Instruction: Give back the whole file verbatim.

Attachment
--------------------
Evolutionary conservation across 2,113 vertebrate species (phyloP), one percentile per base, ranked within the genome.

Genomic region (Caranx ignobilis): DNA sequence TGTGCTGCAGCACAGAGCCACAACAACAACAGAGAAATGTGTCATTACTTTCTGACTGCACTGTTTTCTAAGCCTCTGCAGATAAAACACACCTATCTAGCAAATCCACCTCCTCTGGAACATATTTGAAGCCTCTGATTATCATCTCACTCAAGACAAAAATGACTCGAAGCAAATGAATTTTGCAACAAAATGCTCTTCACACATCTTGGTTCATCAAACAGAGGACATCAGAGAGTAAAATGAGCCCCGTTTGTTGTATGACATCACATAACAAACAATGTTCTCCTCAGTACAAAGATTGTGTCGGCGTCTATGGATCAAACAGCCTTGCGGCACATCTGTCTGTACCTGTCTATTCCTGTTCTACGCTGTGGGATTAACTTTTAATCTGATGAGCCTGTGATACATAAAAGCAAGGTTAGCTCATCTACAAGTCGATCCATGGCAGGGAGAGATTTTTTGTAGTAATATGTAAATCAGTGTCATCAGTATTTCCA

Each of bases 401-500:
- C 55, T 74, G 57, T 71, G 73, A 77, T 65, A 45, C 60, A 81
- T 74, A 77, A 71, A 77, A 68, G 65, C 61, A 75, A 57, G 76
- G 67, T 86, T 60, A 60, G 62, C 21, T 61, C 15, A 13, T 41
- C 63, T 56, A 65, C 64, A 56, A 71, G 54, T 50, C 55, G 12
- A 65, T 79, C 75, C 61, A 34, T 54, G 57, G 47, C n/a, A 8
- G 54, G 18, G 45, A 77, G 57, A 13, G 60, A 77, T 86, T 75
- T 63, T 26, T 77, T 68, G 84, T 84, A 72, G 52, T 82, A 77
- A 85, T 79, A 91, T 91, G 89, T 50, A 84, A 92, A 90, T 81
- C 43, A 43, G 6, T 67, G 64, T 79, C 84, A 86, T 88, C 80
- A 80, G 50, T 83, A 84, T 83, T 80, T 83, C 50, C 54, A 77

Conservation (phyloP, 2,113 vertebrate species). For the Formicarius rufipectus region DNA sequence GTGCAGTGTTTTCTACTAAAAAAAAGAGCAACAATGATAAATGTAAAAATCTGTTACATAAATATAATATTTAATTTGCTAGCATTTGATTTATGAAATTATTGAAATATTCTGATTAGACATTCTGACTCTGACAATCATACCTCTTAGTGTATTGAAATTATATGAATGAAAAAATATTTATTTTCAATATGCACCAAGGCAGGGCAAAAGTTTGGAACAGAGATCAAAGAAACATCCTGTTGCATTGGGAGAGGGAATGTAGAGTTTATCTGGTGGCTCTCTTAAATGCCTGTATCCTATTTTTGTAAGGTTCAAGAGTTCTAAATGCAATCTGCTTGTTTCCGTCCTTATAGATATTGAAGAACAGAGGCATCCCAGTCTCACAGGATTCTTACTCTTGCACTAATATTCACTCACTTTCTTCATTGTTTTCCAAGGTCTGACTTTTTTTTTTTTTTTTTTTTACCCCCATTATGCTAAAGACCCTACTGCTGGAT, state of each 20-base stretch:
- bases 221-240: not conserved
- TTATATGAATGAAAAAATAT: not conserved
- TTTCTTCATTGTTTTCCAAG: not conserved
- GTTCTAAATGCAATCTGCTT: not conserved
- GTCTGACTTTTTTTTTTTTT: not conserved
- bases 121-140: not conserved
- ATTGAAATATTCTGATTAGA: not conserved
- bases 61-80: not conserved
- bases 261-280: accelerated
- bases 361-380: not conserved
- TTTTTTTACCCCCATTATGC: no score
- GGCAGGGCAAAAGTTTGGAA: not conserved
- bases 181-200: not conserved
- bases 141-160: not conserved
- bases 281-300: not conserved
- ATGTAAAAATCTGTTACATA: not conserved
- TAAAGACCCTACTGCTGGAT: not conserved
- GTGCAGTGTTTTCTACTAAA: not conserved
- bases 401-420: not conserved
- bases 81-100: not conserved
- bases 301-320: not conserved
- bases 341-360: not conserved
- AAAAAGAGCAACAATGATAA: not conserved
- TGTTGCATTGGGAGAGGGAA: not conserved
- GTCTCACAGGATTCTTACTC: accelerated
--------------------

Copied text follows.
Evolutionary conservation across 2,113 vertebrate species (phyloP), one percentile per base, ranked within the genome.

Genomic region (Caranx ignobilis): DNA sequence TGTGCTGCAGCACAGAGCCACAACAACAACAGAGAAATGTGTCATTACTTTCTGACTGCACTGTTTTCTAAGCCTCTGCAGATAAAACACACCTATCTAGCAAATCCACCTCCTCTGGAACATATTTGAAGCCTCTGATTATCATCTCACTCAAGACAAAAATGACTCGAAGCAAATGAATTTTGCAACAAAATGCTCTTCACACATCTTGGTTCATCAAACAGAGGACATCAGAGAGTAAAATGAGCCCCGTTTGTTGTATGACATCACATAACAAACAATGTTCTCCTCAGTACAAAGATTGTGTCGGCGTCTATGGATCAAACAGCCTTGCGGCACATCTGTCTGTACCTGTCTATTCCTGTTCTACGCTGTGGGATTAACTTTTAATCTGATGAGCCTGTGATACATAAAAGCAAGGTTAGCTCATCTACAAGTCGATCCATGGCAGGGAGAGATTTTTTGTAGTAATATGTAAATCAGTGTCATCAGTATTTCCA

Each of bases 401-500:
- C 55, T 74, G 57, T 71, G 73, A 77, T 65, A 45, C 60, A 81
- T 74, A 77, A 71, A 77, A 68, G 65, C 61, A 75, A 57, G 76
- G 67, T 86, T 60, A 60, G 62, C 21, T 61, C 15, A 13, T 41
- C 63, T 56, A 65, C 64, A 56, A 71, G 54, T 50, C 55, G 12
- A 65, T 79, C 75, C 61, A 34, T 54, G 57, G 47, C n/a, A 8
- G 54, G 18, G 45, A 77, G 57, A 13, G 60, A 77, T 86, T 75
- T 63, T 26, T 77, T 68, G 84, T 84, A 72, G 52, T 82, A 77
- A 85, T 79, A 91, T 91, G 89, T 50, A 84, A 92, A 90, T 81
- C 43, A 43, G 6, T 67, G 64, T 79, C 84, A 86, T 88, C 80
- A 80, G 50, T 83, A 84, T 83, T 80, T 83, C 50, C 54, A 77

Conservation (phyloP, 2,113 vertebrate species). For the Formicarius rufipectus region DNA sequence GTGCAGTGTTTTCTACTAAAAAAAAGAGCAACAATGATAAATGTAAAAATCTGTTACATAAATATAATATTTAATTTGCTAGCATTTGATTTATGAAATTATTGAAATATTCTGATTAGACATTCTGACTCTGACAATCATACCTCTTAGTGTATTGAAATTATATGAATGAAAAAATATTTATTTTCAATATGCACCAAGGCAGGGCAAAAGTTTGGAACAGAGATCAAAGAAACATCCTGTTGCATTGGGAGAGGGAATGTAGAGTTTATCTGGTGGCTCTCTTAAATGCCTGTATCCTATTTTTGTAAGGTTCAAGAGTTCTAAATGCAATCTGCTTGTTTCCGTCCTTATAGATATTGAAGAACAGAGGCATCCCAGTCTCACAGGATTCTTACTCTTGCACTAATATTCACTCACTTTCTTCATTGTTTTCCAAGGTCTGACTTTTTTTTTTTTTTTTTTTTACCCCCATTATGCTAAAGACCCTACTGCTGGAT, state of each 20-base stretch:
- bases 221-240: not conserved
- TTATATGAATGAAAAAATAT: not conserved
- TTTCTTCATTGTTTTCCAAG: not conserved
- GTTCTAAATGCAATCTGCTT: not conserved
- GTCTGACTTTTTTTTTTTTT: not conserved
- bases 121-140: not conserved
- ATTGAAATATTCTGATTAGA: not conserved
- bases 61-80: not conserved
- bases 261-280: accelerated
- bases 361-380: not conserved
- TTTTTTTACCCCCATTATGC: no score
- GGCAGGGCAAAAGTTTGGAA: not conserved
- bases 181-200: not conserved
- bases 141-160: not conserved
- bases 281-300: not conserved
- ATGTAAAAATCTGTTACATA: not conserved
- TAAAGACCCTACTGCTGGAT: not conserved
- GTGCAGTGTTTTCTACTAAA: not conserved
- bases 401-420: not conserved
- bases 81-100: not conserved
- bases 301-320: not conserved
- bases 341-360: not conserved
- AAAAAGAGCAACAATGATAA: not conserved
- TGTTGCATTGGGAGAGGGAA: not conserved
- GTCTCACAGGATTCTTACTC: accelerated